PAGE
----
A murmur of disgust at his poltroonery ran through the ranks. Here and there the kinsmen or comrades of the unhappy prisoners whom he had done to death in so barbarous a fashion a few months before gave vent to more menacing expressions of anger. Scipio silenced these manifestations of feeling by an imperative gesture of command.

"Your life is spared," he said. "See that you make a due return for the boon."

It must not be supposed that the Roman general was disposed to regard with any kind of leniency Hasdrubal's baseness and barbarity. It was from policy that he spared the miserable creature's life. In the first place, it was the custom, from which it would be injudicious to depart, to make the king or chief general of a conquered people an essential part of the triumph which would celebrate the victory. Secondly, he was aware that the prisoner would be useful in many ways, that there were important matters about which he could give the best, or, it might be, the only available information.

As to the boon of life, it seemed to his own noble nature to be a very small thing indeed. For himself he felt that, had such a situation been possible, he would far sooner have died than survive to face such shame and ignominy: the craven clinging to life which dominates such mean natures as [294] Hasdrubal's was simply incomprehensible to Scipio. But if he despised Hasdrubal while he spared him, there were others among the Carthaginian leaders for whom he felt a genuine admiration and respect, and to whom he was willing to offer honourable terms of surrender.

"Where," he asked Hasdrubal, "are your colleagues in command, and the chief magistrates?"

"They are in the temple of Ęsculapius," replied the Carthaginian.

"Think you that they will be willing to surrender? They are brave men, and have done their best, and they shall be honourably treated."

"I know not what they intend," muttered the fugitive, with as much shame as it was in his nature to feel.

"I will at least try them," said Scipio, and he advanced towards the citadel, followed by some of his staff. Hasdrubal, much against his will, was constrained to accompany them.

A number of figures could be seen on the roof of the temple, which, as has been explained, formed the summit of the citadel. As soon as he came within earshot of the place he bade one of the prisoners step forward and communicate his ultimatum  to what may be called the garrison of the temple.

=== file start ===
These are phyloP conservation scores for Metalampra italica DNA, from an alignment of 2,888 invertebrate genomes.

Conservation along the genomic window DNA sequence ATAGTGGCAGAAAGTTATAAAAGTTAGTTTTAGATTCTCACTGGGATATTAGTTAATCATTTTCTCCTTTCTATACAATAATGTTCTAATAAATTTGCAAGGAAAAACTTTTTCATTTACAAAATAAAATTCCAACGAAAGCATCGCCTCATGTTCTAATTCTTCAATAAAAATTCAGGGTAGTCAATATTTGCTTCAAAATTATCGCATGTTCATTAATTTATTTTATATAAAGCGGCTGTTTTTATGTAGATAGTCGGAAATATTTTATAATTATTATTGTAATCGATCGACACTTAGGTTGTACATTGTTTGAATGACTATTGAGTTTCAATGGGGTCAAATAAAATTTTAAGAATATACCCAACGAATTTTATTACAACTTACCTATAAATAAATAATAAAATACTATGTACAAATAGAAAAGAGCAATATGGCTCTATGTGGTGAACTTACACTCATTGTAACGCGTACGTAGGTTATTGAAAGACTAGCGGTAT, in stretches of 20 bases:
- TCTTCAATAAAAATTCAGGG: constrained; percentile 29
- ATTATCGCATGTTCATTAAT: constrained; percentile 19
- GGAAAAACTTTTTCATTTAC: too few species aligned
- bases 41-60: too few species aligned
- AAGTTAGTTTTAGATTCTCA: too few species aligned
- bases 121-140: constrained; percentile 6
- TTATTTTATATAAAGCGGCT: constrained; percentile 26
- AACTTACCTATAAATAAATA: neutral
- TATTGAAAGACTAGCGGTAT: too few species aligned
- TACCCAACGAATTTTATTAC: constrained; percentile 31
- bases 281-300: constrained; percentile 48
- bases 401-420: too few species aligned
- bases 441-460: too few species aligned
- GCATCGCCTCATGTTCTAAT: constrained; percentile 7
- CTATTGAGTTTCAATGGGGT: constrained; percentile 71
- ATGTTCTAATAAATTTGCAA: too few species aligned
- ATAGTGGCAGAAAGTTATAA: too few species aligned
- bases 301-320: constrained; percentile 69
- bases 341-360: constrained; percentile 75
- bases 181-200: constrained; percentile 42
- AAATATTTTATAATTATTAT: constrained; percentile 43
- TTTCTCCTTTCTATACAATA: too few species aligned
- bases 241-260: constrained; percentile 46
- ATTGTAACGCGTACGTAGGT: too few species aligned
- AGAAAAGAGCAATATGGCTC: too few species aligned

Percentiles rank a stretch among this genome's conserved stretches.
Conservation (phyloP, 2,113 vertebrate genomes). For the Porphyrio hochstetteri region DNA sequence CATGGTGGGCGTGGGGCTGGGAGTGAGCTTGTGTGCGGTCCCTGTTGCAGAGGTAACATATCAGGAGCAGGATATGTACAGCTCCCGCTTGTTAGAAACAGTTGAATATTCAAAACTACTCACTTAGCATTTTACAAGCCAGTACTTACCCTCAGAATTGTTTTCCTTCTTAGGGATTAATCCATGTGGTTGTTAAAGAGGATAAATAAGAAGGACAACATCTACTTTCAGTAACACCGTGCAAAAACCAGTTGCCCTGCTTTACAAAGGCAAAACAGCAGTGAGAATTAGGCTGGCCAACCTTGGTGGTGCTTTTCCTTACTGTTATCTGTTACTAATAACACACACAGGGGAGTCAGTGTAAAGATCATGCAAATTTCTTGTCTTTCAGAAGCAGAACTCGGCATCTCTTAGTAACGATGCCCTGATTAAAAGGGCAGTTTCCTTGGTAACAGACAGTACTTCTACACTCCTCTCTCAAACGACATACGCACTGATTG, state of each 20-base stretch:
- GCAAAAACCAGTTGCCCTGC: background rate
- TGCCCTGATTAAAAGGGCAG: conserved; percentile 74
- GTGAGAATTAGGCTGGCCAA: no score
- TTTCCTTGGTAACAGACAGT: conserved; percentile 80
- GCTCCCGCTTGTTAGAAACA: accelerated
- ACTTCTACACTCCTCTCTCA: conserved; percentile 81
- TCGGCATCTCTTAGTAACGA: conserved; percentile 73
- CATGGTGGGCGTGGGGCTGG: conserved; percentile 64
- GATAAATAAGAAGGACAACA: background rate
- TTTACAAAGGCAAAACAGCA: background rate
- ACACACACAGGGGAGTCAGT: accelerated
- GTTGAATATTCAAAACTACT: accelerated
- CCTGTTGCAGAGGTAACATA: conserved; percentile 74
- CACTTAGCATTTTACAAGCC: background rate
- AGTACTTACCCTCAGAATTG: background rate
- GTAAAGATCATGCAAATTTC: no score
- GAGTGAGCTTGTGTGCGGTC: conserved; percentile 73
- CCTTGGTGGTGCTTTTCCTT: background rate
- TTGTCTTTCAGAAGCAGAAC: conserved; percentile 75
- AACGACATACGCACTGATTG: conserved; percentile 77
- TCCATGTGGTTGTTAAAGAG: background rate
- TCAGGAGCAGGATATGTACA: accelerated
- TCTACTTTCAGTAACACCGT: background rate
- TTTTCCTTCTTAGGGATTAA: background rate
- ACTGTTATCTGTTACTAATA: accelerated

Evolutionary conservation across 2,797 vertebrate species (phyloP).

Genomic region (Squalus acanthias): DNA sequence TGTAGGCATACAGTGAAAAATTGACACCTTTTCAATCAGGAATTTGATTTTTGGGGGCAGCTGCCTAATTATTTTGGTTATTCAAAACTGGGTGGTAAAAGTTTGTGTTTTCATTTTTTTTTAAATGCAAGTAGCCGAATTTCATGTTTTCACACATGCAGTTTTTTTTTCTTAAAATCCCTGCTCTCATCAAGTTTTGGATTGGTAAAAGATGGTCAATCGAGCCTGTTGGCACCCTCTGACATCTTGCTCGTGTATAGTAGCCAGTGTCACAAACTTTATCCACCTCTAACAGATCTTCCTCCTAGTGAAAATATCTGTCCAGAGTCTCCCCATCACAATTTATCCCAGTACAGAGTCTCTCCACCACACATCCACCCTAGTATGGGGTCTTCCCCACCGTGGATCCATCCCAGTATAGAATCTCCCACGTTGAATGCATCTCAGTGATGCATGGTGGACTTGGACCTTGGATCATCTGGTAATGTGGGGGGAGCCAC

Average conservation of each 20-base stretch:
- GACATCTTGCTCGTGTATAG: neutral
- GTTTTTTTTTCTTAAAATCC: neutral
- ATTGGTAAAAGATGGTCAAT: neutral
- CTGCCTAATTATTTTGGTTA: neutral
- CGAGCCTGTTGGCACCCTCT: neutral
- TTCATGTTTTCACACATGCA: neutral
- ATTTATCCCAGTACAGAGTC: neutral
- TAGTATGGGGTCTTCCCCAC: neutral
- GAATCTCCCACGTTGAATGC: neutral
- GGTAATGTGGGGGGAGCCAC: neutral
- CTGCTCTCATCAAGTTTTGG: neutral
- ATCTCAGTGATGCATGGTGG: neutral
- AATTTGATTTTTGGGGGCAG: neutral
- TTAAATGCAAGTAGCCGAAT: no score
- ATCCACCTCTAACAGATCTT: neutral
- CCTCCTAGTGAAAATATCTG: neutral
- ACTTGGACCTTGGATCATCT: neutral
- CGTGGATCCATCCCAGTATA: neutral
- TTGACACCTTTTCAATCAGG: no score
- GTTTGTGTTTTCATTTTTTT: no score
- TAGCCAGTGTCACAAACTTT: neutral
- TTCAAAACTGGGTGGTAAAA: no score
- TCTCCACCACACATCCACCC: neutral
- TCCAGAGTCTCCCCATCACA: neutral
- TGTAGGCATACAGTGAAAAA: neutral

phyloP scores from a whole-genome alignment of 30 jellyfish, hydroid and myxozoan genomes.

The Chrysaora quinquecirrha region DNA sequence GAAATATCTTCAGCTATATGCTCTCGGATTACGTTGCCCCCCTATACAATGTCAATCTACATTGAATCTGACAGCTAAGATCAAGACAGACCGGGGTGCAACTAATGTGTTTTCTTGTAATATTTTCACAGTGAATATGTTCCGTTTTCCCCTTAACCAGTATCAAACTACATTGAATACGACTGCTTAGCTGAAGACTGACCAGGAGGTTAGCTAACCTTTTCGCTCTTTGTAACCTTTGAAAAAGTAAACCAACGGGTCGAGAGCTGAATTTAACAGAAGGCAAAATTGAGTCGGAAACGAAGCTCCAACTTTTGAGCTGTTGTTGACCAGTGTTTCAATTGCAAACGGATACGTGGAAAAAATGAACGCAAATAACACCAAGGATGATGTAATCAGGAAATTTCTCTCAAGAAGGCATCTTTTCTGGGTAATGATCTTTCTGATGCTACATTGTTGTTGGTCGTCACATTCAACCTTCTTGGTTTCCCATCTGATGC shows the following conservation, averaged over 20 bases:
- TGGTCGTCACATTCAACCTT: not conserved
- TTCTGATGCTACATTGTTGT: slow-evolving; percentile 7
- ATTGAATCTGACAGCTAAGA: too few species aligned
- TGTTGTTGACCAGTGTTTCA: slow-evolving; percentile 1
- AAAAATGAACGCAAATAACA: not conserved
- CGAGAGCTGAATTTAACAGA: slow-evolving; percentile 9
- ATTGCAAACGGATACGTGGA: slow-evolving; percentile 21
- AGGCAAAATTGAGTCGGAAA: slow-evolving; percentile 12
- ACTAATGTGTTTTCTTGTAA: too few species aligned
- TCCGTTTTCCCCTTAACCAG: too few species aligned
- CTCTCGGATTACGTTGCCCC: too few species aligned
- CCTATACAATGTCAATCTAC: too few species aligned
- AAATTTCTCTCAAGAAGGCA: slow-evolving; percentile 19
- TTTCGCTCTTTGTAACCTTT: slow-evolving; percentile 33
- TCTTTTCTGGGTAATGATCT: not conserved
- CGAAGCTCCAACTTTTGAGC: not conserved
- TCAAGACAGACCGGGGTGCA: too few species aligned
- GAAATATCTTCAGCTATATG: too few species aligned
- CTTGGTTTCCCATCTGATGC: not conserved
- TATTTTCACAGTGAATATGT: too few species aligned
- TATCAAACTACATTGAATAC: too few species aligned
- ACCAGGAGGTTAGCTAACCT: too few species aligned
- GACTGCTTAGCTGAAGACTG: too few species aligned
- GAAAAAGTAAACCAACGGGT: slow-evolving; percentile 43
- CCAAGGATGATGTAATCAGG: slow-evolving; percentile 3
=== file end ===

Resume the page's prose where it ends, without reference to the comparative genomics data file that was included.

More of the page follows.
"Scipio offers to all free-born Carthaginian citizens, life on honourable terms. To all those who have deserted he promise a fair trial, so that [295] if they can show any just cause for having left their country, even they may not despair of safety."

To this appeal no answer was made. After a while, as Scipio and his attendants waited for a reply, thin curls of smoke were seen to rise from the temple. Next a woman, leading a young boy by either hand, approached the edge of the roof. She was clothed in a flowing robe of crimson, confined at the waist by a broad golden girdle. Her long hair, which streamed far below her waist, was bound round her temples by a circlet of diamonds that flashed splendidly in the sun.

"By Baal," cried the Carthaginian prisoner who delivered Scipio's message, "it is the Lady Salamo herself."

"Who is it, say you?" asked Scipio.

"The Lady Salamo," answered the man, "the wife of my lord the general."

It was indeed the wife of Hasdrubal.

"Man of Rome," she began in a clear, penetrating voice, which made itself heard far and wide, addressing herself to Scipio, who was conspicuous in the scarlet cloak worn by generals commanding armies, "man of Rome, to thee there comes no blame from gods or men. Carthage was the enemy of your country, and thou hast conquered it. But on this Hasdrubal, this traitor who hath been false to his fatherland, to his gods, to me,—whose shame it is to have been his wife,—and to his children, may the gods of Carthage wreak their vengeance! And [296] thou, Scipio, I charge thee, fail not to be their instrument."


[Illustration]

THE LADY SALAMO DEFIES THE ROMANS FROM THE WALLS OF CARTHAGE.

She then turned to Hasdrubal.

"Villain," she cried, "and liar, and coward, as for me and these children, we shall find a fit burial in this fire;" and as she spoke a great flame sprung up for a moment among the gathering clouds of smoke; "but thou, that wast the chiefest man in Carthage, what dishonourable grave wilt thou find? This only I know, that neither thy children nor I will live to see thy disgrace."

Turning from the wretched man with a gesture of contempt, she drew a dagger from her girdle and plunged it into the heart first of one then of the other of the two children who stood at her side. Then flinging the bloody weapon from her, she leapt into the midst of the flames, which by this time were rapidly gaining the mastery over the whole building. All her companions shared her fate. The Carthaginian nobles were too proud to live under the sway of Rome; the deserters were conscious of their guilt, or distrusted the justice of a Roman tribunal. Anyhow, not a single individual out of the desperate band to which Scipio had addressed his appeal availed himself of the opportunity. The temple of Ęsculapius perished with all its inmates; and along with it was lost to Rome and to the world a vast treasury of wealth.